A something in a summer’s day

Featured imageSo, it has been a while since I last posted a blog. I have been crazy busy the last few days – especially since this was already the last week of lectures before summer, and I had to (and still have to) write my final papers. Luckily, I almost finished them! I’m planning on writing a lot of blogs this weekend, but I didn’t wanna wait that long. So, I thought I’d write a short one for now, and just share a poem I really like. 

The weather is really great right now here in the Netherlands, which made me think of a famous poem by Emily Dickinson. I love this poem, it is a beautiful ode to the summer and the wonderful days that come with it. 

A SOMETHING IN A SUMMER'S DAY BY EMILY DICKINSON

A something in a summer's day,
As slow her flambeaux burn away,
Which solemnizes me.

A something in a summer's noon, —
An azure depth, a wordless tune,
Transcending ecstasy.

And still within a summer's night
A something so transporting bright,
I clap my hands to see;

Then veil my too inspecting face,
Lest such a subtle, shimmering grace
Flutter too far for me.

The wizard-fingers never rest,
The purple brook within the breast
Still chafes its narrow bed;

Still rears the East her amber flag,
Guides still the sun along the crag
His caravan of red,

Like flowers that heard the tale of dews,
But never deemed the dripping prize
Awaited their low brows;

Or bees, that thought the summer's name
Some rumor of delirium
No summer could for them;

Or Arctic creature, dimly stirred
By tropic hint, — some travelled bird
Imported to the wood;

Or wind's bright signal to the ear,
Making that homely and severe,
Contented, known, before

The heaven unexpected came,
To lives that thought their worshipping
A too presumptuous psalm.
A something in a summer’s day

Poor – narcissistic – mindset

Featured imageLast weekend, I was rereading Anna Karenina by Tolstoy – which is one of my favorite classic novels, I just can’t get enough of it!-, when I found myself rereading one particular line multiple times. This line seemed to summarize exactly what I was thinking about lately: people on social media who brag about their many “good deeds”. I don’t know exactly why, but it makes me furious.

I love the fact that a lot of people try to do something good for others, but please do it for the right reasons! I just feel like a lot of people do this to feel good about themselves. Still happy they do help other people with their narcissism. Nevertheless I cannot help but feel a little irritated when I see a lot of glorifying comments on their “good deeds”-statuses on social media. This feeling got a lot stronger when I heard the following story from my best friend. It does not have do something to do with “good deeds” in particular, but it does underline exactly what I mean.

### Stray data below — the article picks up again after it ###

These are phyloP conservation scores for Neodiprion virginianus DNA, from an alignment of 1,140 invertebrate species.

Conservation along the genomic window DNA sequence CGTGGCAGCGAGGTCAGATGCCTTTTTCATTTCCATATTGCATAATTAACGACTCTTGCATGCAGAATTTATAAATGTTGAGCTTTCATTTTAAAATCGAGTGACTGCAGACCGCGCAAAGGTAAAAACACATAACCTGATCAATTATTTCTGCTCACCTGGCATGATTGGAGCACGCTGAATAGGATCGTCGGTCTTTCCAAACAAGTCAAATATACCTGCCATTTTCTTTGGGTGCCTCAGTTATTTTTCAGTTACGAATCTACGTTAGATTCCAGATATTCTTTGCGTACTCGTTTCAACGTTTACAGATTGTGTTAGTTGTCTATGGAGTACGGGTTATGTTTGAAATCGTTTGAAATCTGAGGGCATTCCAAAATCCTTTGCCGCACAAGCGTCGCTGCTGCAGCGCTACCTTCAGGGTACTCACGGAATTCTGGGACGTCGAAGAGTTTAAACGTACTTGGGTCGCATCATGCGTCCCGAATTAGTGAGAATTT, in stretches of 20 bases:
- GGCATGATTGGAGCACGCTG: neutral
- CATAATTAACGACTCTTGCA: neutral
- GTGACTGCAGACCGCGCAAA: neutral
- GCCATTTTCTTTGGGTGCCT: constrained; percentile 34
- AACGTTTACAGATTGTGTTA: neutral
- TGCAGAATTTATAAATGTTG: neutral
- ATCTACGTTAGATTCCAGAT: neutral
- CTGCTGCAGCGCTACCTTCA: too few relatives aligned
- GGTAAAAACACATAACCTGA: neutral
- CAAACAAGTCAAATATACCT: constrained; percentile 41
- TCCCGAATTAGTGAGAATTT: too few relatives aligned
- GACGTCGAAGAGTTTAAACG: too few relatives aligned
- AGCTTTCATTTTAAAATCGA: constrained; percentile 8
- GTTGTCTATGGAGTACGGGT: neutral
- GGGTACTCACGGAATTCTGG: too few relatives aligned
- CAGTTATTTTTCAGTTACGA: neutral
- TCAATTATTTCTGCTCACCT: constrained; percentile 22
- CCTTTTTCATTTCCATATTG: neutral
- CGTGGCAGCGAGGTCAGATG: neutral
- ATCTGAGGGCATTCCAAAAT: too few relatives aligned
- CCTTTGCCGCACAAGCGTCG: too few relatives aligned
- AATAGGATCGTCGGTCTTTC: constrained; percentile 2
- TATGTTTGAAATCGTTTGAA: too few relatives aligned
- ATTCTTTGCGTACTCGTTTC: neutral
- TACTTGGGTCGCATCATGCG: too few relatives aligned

My best friend went on a trip to Thailand and Vietnam. She was traveling with a group of people when they met a girl who was backpacking on her own. I think they only saw her for a day, but all the girl did was ask everyone to take pictures of her – the entire time!- . At some point, the group – and the girl – arrived at a place where some (poor) kids were playing. The girl asked my friend (or someone else of the group, not sure) to take a picture. When someone agreed the girl went on, grabbed a kid, smiled for the picture, put the kid down without saying a word and left. I don’t know if it’s just me (well, it was not, because my friend was also stunned by this), but I could not believe this. I mean, how does this even come to a person? This is not normal. Those kids are human beings, like you and me. It was not hard for me to imagine her social media status about “how fun it was to play with those kids” and how “she made them smile” (I also see that kind of pictures a lot).

I don’t think this story exactly applies to the Anna Karenina quote I wanted to share (I will never know for sure if she did post the picture with the kids on social media), but it does embody what I mean about the people on social media I was talking about. Also, I felt like I just had to share this story. It is horrible. So, everyone, please:

“It’s much better to do good in a way that no one knows anything about it”

– Leo Tolstoy

On the bright side: Anna Karenina is a wonderful novel and it contains many beautiful quotes. I would recommend it to everyone who has not read it yet. Also, still happy a lot of good is done out of a poor – narcissistic – mindset. 

Poor – narcissistic – mindset

This one got me a little scared.

I knowFeatured image I am reading a good book when I go to sleep way too late because I could not put the book down. Well, that was definitely the case with The Shepherd by Ethan Cross. Although, half of the time it was not just because I could not stop reading: I WAS AFRAID. I am a little ashamed to admit it, but yes, I was scared.